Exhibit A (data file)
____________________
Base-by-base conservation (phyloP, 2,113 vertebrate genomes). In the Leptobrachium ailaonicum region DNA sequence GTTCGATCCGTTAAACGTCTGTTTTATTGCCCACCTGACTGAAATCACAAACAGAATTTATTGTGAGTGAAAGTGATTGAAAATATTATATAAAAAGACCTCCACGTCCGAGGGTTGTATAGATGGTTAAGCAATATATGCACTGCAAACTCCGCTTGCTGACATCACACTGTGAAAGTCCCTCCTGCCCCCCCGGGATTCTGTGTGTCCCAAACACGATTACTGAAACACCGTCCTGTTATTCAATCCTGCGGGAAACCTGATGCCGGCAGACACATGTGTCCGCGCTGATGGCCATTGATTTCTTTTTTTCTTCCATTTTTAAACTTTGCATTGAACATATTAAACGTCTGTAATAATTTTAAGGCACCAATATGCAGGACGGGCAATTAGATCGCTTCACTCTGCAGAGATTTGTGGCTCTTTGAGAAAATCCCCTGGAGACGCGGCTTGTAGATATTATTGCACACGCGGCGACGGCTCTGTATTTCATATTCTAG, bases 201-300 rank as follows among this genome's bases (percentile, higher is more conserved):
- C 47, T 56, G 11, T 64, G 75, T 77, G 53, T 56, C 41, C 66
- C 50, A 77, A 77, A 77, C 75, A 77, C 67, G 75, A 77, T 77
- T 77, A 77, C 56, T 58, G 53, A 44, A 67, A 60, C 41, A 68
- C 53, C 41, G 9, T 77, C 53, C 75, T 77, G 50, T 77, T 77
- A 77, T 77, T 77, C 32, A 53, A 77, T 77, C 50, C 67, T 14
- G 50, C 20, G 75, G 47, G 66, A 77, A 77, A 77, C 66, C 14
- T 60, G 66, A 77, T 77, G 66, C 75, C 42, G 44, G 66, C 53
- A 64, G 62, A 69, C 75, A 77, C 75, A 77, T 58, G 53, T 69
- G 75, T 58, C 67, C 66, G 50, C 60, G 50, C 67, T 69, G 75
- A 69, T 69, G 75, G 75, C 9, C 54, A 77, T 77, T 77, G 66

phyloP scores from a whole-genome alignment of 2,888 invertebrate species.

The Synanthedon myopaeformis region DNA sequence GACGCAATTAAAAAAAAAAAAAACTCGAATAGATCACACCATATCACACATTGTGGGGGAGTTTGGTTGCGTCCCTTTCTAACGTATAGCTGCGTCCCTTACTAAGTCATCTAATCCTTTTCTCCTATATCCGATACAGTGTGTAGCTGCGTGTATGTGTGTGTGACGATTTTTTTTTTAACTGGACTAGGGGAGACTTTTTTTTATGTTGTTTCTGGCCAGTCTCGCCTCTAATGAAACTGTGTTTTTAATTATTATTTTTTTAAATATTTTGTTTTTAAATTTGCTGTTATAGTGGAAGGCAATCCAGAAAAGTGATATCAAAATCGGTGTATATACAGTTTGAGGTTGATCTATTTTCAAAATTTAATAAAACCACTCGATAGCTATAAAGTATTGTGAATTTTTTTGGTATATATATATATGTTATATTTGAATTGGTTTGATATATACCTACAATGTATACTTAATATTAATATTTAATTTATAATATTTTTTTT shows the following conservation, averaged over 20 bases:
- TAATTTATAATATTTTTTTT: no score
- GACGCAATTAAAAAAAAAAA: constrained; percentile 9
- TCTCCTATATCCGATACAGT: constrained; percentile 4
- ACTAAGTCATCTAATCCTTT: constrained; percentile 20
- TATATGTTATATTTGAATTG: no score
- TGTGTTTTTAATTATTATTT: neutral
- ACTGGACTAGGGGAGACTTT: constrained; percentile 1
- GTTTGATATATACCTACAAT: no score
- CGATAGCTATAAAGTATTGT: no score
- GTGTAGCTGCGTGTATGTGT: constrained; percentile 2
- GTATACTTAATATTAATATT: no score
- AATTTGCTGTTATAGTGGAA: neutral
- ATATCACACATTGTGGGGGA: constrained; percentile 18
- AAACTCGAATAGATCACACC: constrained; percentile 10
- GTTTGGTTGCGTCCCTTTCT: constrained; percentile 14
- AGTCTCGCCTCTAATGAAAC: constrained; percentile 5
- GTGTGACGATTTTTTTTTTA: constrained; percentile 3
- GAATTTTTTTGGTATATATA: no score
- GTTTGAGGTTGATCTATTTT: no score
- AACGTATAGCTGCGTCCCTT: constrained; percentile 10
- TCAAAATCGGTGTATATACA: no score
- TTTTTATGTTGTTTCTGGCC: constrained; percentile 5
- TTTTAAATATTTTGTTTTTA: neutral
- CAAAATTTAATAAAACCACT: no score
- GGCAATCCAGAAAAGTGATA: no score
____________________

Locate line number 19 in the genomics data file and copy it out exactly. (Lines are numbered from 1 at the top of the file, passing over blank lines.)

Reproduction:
- TGTGTTTTTAATTATTATTT: neutral